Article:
Zechariah Utecht, Anthony Smith, and Ethan Frei


The idea of this project was to design and construct a robot that consists of a body and two wheels that would be able to balance on its own. This behavior is similar how a segway (a new mode of transportation) works. Our goal was to have a working finished product a robot that, without human interaction, could balance on two wheels.

High Level Physical Design

The design of this project is relatively simple at first glance. Physically we planned to have a body, which would be made of two platforms separated and held in place by four threaded rods. The bottom platform would simply be for holding the wheels in place. The top would hold the microcontroller and supporting hardware (which will be addressed next). The weight near the top helps keep the robot more stable, so the wheels can correct for tipping more gradually.

High Level Microcontroller Interfacing Design

In order to make Theobald balance, we need the two most basic things in computing aside from the microcontroller itself input and output. Our input consists of something that can sense what angle the robot is at in relation to the ground. A few things can do this: we could find distances from a side of the robot to the ground using infrared distance sensors or supersonic range finders, or we could use a combination of and accelerometer and gyroscopes to get the angle in relation to the earth and correct that way. Then we also need output. This comes in the form of our two motors which will attempt to right the falling robot. To control two motors without creating our own h-bridge motor controllers we need a motor driver with the following capabilities: interface with our microcontroller, output to two motors, and be able to go clockwise and counter-clockwise.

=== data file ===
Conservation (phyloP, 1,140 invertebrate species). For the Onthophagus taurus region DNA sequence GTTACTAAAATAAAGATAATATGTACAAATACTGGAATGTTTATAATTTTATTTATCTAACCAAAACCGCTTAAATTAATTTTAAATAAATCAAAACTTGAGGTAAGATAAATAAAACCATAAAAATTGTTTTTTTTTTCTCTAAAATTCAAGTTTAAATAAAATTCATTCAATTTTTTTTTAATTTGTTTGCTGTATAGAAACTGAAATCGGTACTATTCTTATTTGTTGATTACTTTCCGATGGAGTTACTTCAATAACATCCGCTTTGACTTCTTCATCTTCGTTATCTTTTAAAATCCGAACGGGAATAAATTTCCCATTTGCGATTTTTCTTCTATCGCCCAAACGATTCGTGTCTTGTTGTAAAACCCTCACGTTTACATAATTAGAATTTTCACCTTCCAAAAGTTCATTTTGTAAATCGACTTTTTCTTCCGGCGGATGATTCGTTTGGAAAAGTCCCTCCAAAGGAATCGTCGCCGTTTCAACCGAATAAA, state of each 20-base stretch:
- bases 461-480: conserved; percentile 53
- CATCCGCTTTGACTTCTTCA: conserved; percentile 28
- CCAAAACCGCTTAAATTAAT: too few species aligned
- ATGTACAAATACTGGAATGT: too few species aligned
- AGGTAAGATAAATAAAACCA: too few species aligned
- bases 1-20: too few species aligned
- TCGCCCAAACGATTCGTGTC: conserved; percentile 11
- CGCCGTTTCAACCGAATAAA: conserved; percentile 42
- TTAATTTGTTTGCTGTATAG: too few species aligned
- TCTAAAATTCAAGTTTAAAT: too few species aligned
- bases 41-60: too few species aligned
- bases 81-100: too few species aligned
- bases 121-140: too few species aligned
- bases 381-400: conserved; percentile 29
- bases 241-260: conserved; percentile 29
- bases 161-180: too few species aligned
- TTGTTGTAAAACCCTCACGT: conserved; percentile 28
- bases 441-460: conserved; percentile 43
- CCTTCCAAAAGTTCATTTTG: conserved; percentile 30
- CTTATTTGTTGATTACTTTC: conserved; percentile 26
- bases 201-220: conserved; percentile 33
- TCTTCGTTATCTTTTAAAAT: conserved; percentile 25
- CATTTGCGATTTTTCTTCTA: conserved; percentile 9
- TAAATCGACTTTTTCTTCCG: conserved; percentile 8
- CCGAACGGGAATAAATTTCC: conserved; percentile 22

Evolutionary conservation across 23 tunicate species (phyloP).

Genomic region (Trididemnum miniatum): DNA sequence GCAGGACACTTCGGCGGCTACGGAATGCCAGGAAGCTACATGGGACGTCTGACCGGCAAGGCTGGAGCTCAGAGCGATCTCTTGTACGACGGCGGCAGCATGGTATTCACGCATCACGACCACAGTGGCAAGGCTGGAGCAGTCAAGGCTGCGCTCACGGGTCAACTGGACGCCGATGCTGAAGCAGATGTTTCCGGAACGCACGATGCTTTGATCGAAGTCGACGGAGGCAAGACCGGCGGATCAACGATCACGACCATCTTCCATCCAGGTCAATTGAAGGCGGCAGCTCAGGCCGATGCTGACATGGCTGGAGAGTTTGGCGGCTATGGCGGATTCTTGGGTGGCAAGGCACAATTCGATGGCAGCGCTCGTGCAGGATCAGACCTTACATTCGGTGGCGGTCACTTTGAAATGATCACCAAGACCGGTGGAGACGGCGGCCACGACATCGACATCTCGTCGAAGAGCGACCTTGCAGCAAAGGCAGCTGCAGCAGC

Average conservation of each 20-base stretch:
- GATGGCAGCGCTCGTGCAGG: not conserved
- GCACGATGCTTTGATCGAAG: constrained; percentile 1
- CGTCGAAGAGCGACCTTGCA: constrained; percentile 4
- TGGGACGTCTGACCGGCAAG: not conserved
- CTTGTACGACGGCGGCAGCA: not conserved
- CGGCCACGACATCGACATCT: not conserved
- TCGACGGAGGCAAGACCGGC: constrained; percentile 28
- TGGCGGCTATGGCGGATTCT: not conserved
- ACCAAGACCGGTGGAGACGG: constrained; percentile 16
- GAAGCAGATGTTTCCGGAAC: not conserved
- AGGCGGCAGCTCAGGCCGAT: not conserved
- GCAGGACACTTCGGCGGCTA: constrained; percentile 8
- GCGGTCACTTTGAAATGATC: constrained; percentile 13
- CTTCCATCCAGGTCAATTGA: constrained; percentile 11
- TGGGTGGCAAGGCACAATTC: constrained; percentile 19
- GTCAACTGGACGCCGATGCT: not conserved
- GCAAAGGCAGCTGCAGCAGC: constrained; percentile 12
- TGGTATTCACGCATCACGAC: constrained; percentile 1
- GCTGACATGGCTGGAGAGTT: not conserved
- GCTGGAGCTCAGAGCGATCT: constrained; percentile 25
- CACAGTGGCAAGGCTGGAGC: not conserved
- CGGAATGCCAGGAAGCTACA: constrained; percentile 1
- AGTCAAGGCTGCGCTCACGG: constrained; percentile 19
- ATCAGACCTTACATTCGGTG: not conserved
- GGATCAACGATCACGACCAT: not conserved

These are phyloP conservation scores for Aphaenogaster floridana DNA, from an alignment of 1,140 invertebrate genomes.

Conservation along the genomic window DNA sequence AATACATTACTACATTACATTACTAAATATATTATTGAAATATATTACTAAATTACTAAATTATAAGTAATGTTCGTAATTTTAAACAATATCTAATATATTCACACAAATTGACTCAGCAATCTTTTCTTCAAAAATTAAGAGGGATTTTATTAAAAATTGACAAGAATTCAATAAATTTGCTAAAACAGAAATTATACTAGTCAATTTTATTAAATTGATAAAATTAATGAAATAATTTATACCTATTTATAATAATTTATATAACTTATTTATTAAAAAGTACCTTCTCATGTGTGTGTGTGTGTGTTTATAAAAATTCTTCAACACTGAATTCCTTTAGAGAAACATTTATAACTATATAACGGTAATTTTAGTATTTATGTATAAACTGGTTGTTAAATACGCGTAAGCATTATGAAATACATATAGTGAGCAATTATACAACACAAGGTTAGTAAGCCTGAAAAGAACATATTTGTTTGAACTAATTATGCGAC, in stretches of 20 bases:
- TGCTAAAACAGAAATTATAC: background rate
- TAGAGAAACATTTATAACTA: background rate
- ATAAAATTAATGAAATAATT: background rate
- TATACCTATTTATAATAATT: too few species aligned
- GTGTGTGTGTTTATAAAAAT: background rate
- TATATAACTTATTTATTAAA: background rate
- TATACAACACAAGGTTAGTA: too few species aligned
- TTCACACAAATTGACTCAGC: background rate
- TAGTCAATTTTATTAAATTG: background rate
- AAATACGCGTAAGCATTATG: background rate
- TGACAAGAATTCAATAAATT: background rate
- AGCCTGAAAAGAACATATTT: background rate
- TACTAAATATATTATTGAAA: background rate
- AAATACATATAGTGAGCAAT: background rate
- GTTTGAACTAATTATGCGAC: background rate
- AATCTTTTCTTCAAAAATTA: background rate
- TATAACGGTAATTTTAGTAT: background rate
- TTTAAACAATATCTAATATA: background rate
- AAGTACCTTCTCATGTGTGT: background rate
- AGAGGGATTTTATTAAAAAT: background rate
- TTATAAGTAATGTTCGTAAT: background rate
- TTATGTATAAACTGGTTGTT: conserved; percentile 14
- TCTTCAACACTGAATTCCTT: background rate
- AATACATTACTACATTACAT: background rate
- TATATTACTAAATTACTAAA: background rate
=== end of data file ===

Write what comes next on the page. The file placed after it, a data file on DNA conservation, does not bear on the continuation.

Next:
Member Task Distribution

This project was done in a very collaborative manner. The main construction of Theobald (as far as the frame) was completed by Ethan since he was actually in the process of building a doghouse and had all the equipment and materials at hand. After the frame was complete all members collaboratively assembled pieces, soldered, researched, developed, implemented, tested and re-implemented. After finishing, the bulk of this webpage was completed by Ethan while Zech and Tony worked on our presentation.

Hardware Microcontroller (Arduino Uno)

The microcontroller we used is the Arduino Uno which is built on the ATMega328 microcontroller. Arduino builds the board that uses this microcontroller and gives it useful interfaces like a power jack, built in 16MHz clock, USB connection, and convenient spots for hooking up wires. Visit the link to get all the specifics with the Arduino Uno.

Hardware IMU (SEN-10121)

This accelerometer/Gyroscope combination (often called an Inertial Measurement Unit or IMU) is very convenient in that it combines two nice devices and uses a serial interface for output when requested. If the output instead was analog, it would be up to the ATMega328's analog to digital converter to get a digital value which has only 10 bits of precision. Instead, the gyro outputs in 16 bits precision and the accelerometer in 13 bits. Using an accelerometer or a gyroscope alone has their drawbacks. The accelerometer reacts wildly when it gets jerked. Because of the way the component works, when jerked the accelerometer will output a very modulating signal until it gets back to equilibrium. The gyroscope, on the other hand, is prone to a drift factor. After the gyro has been moved, it will slowly drift back to its equilibrium point. Using these two devices and a mathematical algorithm/filter called aKalman Filter, one can combine the outputs and get more of an accurate output. The Kalman filter is a complicated mathematical method and an explanation of it can be found in the link.